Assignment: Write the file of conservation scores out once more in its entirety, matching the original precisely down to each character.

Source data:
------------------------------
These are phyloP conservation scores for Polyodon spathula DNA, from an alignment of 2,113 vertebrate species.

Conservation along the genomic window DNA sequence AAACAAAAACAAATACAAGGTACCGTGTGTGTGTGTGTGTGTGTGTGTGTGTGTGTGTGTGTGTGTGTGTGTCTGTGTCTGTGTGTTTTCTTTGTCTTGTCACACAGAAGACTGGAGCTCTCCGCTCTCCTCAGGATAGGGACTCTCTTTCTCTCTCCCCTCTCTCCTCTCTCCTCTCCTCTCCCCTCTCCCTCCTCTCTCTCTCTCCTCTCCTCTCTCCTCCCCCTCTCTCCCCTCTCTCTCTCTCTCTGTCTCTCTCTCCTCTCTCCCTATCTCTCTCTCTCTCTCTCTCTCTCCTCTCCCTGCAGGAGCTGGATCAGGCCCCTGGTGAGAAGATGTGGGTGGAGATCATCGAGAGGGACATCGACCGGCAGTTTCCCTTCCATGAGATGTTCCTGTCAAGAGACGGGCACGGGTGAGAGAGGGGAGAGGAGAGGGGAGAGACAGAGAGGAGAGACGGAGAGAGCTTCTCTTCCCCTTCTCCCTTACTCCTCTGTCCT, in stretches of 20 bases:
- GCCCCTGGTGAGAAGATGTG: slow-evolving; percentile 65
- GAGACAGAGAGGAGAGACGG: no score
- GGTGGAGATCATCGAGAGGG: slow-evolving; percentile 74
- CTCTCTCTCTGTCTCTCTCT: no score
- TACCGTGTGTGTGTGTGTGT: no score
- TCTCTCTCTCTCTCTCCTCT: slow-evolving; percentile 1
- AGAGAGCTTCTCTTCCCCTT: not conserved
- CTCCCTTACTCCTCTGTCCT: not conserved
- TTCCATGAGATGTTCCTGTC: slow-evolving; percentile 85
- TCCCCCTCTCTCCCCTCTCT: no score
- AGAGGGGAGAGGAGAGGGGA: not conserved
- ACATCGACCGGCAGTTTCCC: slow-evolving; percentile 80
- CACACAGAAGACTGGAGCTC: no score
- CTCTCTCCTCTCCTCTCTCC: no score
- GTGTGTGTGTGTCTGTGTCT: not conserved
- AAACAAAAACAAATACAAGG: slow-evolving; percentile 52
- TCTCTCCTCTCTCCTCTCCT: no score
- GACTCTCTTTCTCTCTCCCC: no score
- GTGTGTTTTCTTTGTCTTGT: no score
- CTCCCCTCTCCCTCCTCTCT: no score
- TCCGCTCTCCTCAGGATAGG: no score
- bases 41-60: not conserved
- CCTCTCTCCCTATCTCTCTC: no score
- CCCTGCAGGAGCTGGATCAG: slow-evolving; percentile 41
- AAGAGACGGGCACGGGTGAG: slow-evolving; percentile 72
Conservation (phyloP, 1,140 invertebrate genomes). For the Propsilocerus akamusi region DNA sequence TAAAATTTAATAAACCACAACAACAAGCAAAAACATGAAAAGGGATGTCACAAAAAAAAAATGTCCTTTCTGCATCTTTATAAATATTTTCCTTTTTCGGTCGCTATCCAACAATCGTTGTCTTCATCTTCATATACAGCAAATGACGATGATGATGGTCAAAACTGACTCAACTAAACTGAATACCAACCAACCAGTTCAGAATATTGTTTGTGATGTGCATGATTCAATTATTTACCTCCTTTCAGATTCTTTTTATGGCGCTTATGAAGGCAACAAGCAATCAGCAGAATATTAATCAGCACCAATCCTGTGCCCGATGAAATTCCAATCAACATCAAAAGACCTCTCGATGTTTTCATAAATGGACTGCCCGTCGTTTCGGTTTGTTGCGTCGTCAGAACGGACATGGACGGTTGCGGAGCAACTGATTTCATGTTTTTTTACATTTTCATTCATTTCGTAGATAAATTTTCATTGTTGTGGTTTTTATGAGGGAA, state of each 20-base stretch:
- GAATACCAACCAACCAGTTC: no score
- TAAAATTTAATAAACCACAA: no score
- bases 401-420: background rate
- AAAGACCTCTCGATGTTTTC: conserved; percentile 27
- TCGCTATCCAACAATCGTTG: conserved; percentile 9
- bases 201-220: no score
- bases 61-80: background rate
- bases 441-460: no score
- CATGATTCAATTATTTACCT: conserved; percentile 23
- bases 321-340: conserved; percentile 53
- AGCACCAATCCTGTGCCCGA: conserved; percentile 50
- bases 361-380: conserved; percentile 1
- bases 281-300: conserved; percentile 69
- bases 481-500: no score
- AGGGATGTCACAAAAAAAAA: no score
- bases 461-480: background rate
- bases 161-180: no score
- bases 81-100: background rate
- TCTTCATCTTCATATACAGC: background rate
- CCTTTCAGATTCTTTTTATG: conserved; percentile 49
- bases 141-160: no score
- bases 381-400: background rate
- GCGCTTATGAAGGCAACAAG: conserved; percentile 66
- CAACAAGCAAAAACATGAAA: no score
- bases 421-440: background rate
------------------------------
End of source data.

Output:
These are phyloP conservation scores for Polyodon spathula DNA, from an alignment of 2,113 vertebrate species.

Conservation along the genomic window DNA sequence AAACAAAAACAAATACAAGGTACCGTGTGTGTGTGTGTGTGTGTGTGTGTGTGTGTGTGTGTGTGTGTGTGTCTGTGTCTGTGTGTTTTCTTTGTCTTGTCACACAGAAGACTGGAGCTCTCCGCTCTCCTCAGGATAGGGACTCTCTTTCTCTCTCCCCTCTCTCCTCTCTCCTCTCCTCTCCCCTCTCCCTCCTCTCTCTCTCTCCTCTCCTCTCTCCTCCCCCTCTCTCCCCTCTCTCTCTCTCTCTGTCTCTCTCTCCTCTCTCCCTATCTCTCTCTCTCTCTCTCTCTCTCCTCTCCCTGCAGGAGCTGGATCAGGCCCCTGGTGAGAAGATGTGGGTGGAGATCATCGAGAGGGACATCGACCGGCAGTTTCCCTTCCATGAGATGTTCCTGTCAAGAGACGGGCACGGGTGAGAGAGGGGAGAGGAGAGGGGAGAGACAGAGAGGAGAGACGGAGAGAGCTTCTCTTCCCCTTCTCCCTTACTCCTCTGTCCT, in stretches of 20 bases:
- GCCCCTGGTGAGAAGATGTG: slow-evolving; percentile 65
- GAGACAGAGAGGAGAGACGG: no score
- GGTGGAGATCATCGAGAGGG: slow-evolving; percentile 74
- CTCTCTCTCTGTCTCTCTCT: no score
- TACCGTGTGTGTGTGTGTGT: no score
- TCTCTCTCTCTCTCTCCTCT: slow-evolving; percentile 1
- AGAGAGCTTCTCTTCCCCTT: not conserved
- CTCCCTTACTCCTCTGTCCT: not conserved
- TTCCATGAGATGTTCCTGTC: slow-evolving; percentile 85
- TCCCCCTCTCTCCCCTCTCT: no score
- AGAGGGGAGAGGAGAGGGGA: not conserved
- ACATCGACCGGCAGTTTCCC: slow-evolving; percentile 80
- CACACAGAAGACTGGAGCTC: no score
- CTCTCTCCTCTCCTCTCTCC: no score
- GTGTGTGTGTGTCTGTGTCT: not conserved
- AAACAAAAACAAATACAAGG: slow-evolving; percentile 52
- TCTCTCCTCTCTCCTCTCCT: no score
- GACTCTCTTTCTCTCTCCCC: no score
- GTGTGTTTTCTTTGTCTTGT: no score
- CTCCCCTCTCCCTCCTCTCT: no score
- TCCGCTCTCCTCAGGATAGG: no score
- bases 41-60: not conserved
- CCTCTCTCCCTATCTCTCTC: no score
- CCCTGCAGGAGCTGGATCAG: slow-evolving; percentile 41
- AAGAGACGGGCACGGGTGAG: slow-evolving; percentile 72
Conservation (phyloP, 1,140 invertebrate genomes). For the Propsilocerus akamusi region DNA sequence TAAAATTTAATAAACCACAACAACAAGCAAAAACATGAAAAGGGATGTCACAAAAAAAAAATGTCCTTTCTGCATCTTTATAAATATTTTCCTTTTTCGGTCGCTATCCAACAATCGTTGTCTTCATCTTCATATACAGCAAATGACGATGATGATGGTCAAAACTGACTCAACTAAACTGAATACCAACCAACCAGTTCAGAATATTGTTTGTGATGTGCATGATTCAATTATTTACCTCCTTTCAGATTCTTTTTATGGCGCTTATGAAGGCAACAAGCAATCAGCAGAATATTAATCAGCACCAATCCTGTGCCCGATGAAATTCCAATCAACATCAAAAGACCTCTCGATGTTTTCATAAATGGACTGCCCGTCGTTTCGGTTTGTTGCGTCGTCAGAACGGACATGGACGGTTGCGGAGCAACTGATTTCATGTTTTTTTACATTTTCATTCATTTCGTAGATAAATTTTCATTGTTGTGGTTTTTATGAGGGAA, state of each 20-base stretch:
- GAATACCAACCAACCAGTTC: no score
- TAAAATTTAATAAACCACAA: no score
- bases 401-420: background rate
- AAAGACCTCTCGATGTTTTC: conserved; percentile 27
- TCGCTATCCAACAATCGTTG: conserved; percentile 9
- bases 201-220: no score
- bases 61-80: background rate
- bases 441-460: no score
- CATGATTCAATTATTTACCT: conserved; percentile 23
- bases 321-340: conserved; percentile 53
- AGCACCAATCCTGTGCCCGA: conserved; percentile 50
- bases 361-380: conserved; percentile 1
- bases 281-300: conserved; percentile 69
- bases 481-500: no score
- AGGGATGTCACAAAAAAAAA: no score
- bases 461-480: background rate
- bases 161-180: no score
- bases 81-100: background rate
- TCTTCATCTTCATATACAGC: background rate
- CCTTTCAGATTCTTTTTATG: conserved; percentile 49
- bases 141-160: no score
- bases 381-400: background rate
- GCGCTTATGAAGGCAACAAG: conserved; percentile 66
- CAACAAGCAAAAACATGAAA: no score
- bases 421-440: background rate